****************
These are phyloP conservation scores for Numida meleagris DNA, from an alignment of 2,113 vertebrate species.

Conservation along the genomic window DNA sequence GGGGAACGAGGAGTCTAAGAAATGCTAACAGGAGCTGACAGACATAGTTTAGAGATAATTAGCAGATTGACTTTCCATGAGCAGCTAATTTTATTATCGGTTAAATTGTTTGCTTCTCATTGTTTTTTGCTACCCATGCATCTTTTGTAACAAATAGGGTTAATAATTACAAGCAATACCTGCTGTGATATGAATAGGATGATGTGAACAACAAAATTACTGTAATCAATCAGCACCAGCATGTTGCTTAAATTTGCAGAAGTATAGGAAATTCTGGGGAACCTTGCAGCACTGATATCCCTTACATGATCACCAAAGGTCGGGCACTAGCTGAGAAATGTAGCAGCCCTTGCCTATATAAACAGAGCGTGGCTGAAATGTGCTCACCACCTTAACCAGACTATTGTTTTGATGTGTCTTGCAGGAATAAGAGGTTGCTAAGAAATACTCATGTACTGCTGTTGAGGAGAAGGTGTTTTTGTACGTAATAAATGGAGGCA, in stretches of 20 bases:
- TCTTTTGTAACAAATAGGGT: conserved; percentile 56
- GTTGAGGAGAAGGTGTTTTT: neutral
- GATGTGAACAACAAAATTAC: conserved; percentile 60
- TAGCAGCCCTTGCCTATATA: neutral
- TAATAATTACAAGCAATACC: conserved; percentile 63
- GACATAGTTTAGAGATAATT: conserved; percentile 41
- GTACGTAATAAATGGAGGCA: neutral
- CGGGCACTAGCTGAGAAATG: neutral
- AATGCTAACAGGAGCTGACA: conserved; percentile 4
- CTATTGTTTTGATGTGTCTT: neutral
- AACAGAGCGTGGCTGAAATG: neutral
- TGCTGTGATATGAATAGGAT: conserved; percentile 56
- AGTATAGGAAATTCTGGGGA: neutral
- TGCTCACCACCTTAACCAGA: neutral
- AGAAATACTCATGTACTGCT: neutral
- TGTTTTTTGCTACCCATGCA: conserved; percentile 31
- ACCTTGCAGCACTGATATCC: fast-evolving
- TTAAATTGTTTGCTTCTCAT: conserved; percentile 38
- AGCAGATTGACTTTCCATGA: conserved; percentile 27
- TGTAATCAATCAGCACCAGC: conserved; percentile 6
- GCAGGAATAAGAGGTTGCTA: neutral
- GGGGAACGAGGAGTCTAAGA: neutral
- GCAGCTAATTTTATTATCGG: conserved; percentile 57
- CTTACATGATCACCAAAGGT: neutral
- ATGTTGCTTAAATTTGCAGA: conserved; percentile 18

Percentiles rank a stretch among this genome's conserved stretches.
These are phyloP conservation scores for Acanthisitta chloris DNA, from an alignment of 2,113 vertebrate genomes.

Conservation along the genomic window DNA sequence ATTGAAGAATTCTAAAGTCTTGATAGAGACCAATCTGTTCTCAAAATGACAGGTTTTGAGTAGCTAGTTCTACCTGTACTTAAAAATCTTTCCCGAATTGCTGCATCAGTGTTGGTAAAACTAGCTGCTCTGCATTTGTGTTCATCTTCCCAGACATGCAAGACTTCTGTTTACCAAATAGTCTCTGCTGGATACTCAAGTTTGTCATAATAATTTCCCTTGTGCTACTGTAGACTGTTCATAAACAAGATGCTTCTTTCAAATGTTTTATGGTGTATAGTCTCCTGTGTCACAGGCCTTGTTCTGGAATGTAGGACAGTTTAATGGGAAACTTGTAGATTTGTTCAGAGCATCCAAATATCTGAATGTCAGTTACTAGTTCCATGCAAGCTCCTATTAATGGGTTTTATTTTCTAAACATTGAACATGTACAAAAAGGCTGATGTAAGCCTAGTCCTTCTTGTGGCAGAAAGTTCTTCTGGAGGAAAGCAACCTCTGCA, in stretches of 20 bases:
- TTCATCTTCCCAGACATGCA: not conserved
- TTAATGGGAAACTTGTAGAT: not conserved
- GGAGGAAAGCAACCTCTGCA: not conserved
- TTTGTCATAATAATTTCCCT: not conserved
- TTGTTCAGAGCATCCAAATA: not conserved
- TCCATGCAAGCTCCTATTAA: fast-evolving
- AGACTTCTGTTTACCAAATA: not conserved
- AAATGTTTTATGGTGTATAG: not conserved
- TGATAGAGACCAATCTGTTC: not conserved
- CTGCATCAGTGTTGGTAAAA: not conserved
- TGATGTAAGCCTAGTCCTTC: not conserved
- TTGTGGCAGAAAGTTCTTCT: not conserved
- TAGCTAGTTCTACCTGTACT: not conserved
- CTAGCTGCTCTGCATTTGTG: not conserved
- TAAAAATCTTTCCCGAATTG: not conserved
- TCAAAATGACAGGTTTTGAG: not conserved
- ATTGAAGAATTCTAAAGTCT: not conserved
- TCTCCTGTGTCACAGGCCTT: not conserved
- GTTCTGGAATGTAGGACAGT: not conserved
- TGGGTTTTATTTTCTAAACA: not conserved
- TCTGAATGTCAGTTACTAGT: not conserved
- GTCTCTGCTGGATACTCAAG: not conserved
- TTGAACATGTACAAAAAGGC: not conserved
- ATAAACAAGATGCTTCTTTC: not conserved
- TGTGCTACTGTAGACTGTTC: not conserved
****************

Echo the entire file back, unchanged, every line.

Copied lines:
These are phyloP conservation scores for Numida meleagris DNA, from an alignment of 2,113 vertebrate species.

Conservation along the genomic window DNA sequence GGGGAACGAGGAGTCTAAGAAATGCTAACAGGAGCTGACAGACATAGTTTAGAGATAATTAGCAGATTGACTTTCCATGAGCAGCTAATTTTATTATCGGTTAAATTGTTTGCTTCTCATTGTTTTTTGCTACCCATGCATCTTTTGTAACAAATAGGGTTAATAATTACAAGCAATACCTGCTGTGATATGAATAGGATGATGTGAACAACAAAATTACTGTAATCAATCAGCACCAGCATGTTGCTTAAATTTGCAGAAGTATAGGAAATTCTGGGGAACCTTGCAGCACTGATATCCCTTACATGATCACCAAAGGTCGGGCACTAGCTGAGAAATGTAGCAGCCCTTGCCTATATAAACAGAGCGTGGCTGAAATGTGCTCACCACCTTAACCAGACTATTGTTTTGATGTGTCTTGCAGGAATAAGAGGTTGCTAAGAAATACTCATGTACTGCTGTTGAGGAGAAGGTGTTTTTGTACGTAATAAATGGAGGCA, in stretches of 20 bases:
- TCTTTTGTAACAAATAGGGT: conserved; percentile 56
- GTTGAGGAGAAGGTGTTTTT: neutral
- GATGTGAACAACAAAATTAC: conserved; percentile 60
- TAGCAGCCCTTGCCTATATA: neutral
- TAATAATTACAAGCAATACC: conserved; percentile 63
- GACATAGTTTAGAGATAATT: conserved; percentile 41
- GTACGTAATAAATGGAGGCA: neutral
- CGGGCACTAGCTGAGAAATG: neutral
- AATGCTAACAGGAGCTGACA: conserved; percentile 4
- CTATTGTTTTGATGTGTCTT: neutral
- AACAGAGCGTGGCTGAAATG: neutral
- TGCTGTGATATGAATAGGAT: conserved; percentile 56
- AGTATAGGAAATTCTGGGGA: neutral
- TGCTCACCACCTTAACCAGA: neutral
- AGAAATACTCATGTACTGCT: neutral
- TGTTTTTTGCTACCCATGCA: conserved; percentile 31
- ACCTTGCAGCACTGATATCC: fast-evolving
- TTAAATTGTTTGCTTCTCAT: conserved; percentile 38
- AGCAGATTGACTTTCCATGA: conserved; percentile 27
- TGTAATCAATCAGCACCAGC: conserved; percentile 6
- GCAGGAATAAGAGGTTGCTA: neutral
- GGGGAACGAGGAGTCTAAGA: neutral
- GCAGCTAATTTTATTATCGG: conserved; percentile 57
- CTTACATGATCACCAAAGGT: neutral
- ATGTTGCTTAAATTTGCAGA: conserved; percentile 18

Percentiles rank a stretch among this genome's conserved stretches.
These are phyloP conservation scores for Acanthisitta chloris DNA, from an alignment of 2,113 vertebrate genomes.

Conservation along the genomic window DNA sequence ATTGAAGAATTCTAAAGTCTTGATAGAGACCAATCTGTTCTCAAAATGACAGGTTTTGAGTAGCTAGTTCTACCTGTACTTAAAAATCTTTCCCGAATTGCTGCATCAGTGTTGGTAAAACTAGCTGCTCTGCATTTGTGTTCATCTTCCCAGACATGCAAGACTTCTGTTTACCAAATAGTCTCTGCTGGATACTCAAGTTTGTCATAATAATTTCCCTTGTGCTACTGTAGACTGTTCATAAACAAGATGCTTCTTTCAAATGTTTTATGGTGTATAGTCTCCTGTGTCACAGGCCTTGTTCTGGAATGTAGGACAGTTTAATGGGAAACTTGTAGATTTGTTCAGAGCATCCAAATATCTGAATGTCAGTTACTAGTTCCATGCAAGCTCCTATTAATGGGTTTTATTTTCTAAACATTGAACATGTACAAAAAGGCTGATGTAAGCCTAGTCCTTCTTGTGGCAGAAAGTTCTTCTGGAGGAAAGCAACCTCTGCA, in stretches of 20 bases:
- TTCATCTTCCCAGACATGCA: not conserved
- TTAATGGGAAACTTGTAGAT: not conserved
- GGAGGAAAGCAACCTCTGCA: not conserved
- TTTGTCATAATAATTTCCCT: not conserved
- TTGTTCAGAGCATCCAAATA: not conserved
- TCCATGCAAGCTCCTATTAA: fast-evolving
- AGACTTCTGTTTACCAAATA: not conserved
- AAATGTTTTATGGTGTATAG: not conserved
- TGATAGAGACCAATCTGTTC: not conserved
- CTGCATCAGTGTTGGTAAAA: not conserved
- TGATGTAAGCCTAGTCCTTC: not conserved
- TTGTGGCAGAAAGTTCTTCT: not conserved
- TAGCTAGTTCTACCTGTACT: not conserved
- CTAGCTGCTCTGCATTTGTG: not conserved
- TAAAAATCTTTCCCGAATTG: not conserved
- TCAAAATGACAGGTTTTGAG: not conserved
- ATTGAAGAATTCTAAAGTCT: not conserved
- TCTCCTGTGTCACAGGCCTT: not conserved
- GTTCTGGAATGTAGGACAGT: not conserved
- TGGGTTTTATTTTCTAAACA: not conserved
- TCTGAATGTCAGTTACTAGT: not conserved
- GTCTCTGCTGGATACTCAAG: not conserved
- TTGAACATGTACAAAAAGGC: not conserved
- ATAAACAAGATGCTTCTTTC: not conserved
- TGTGCTACTGTAGACTGTTC: not conserved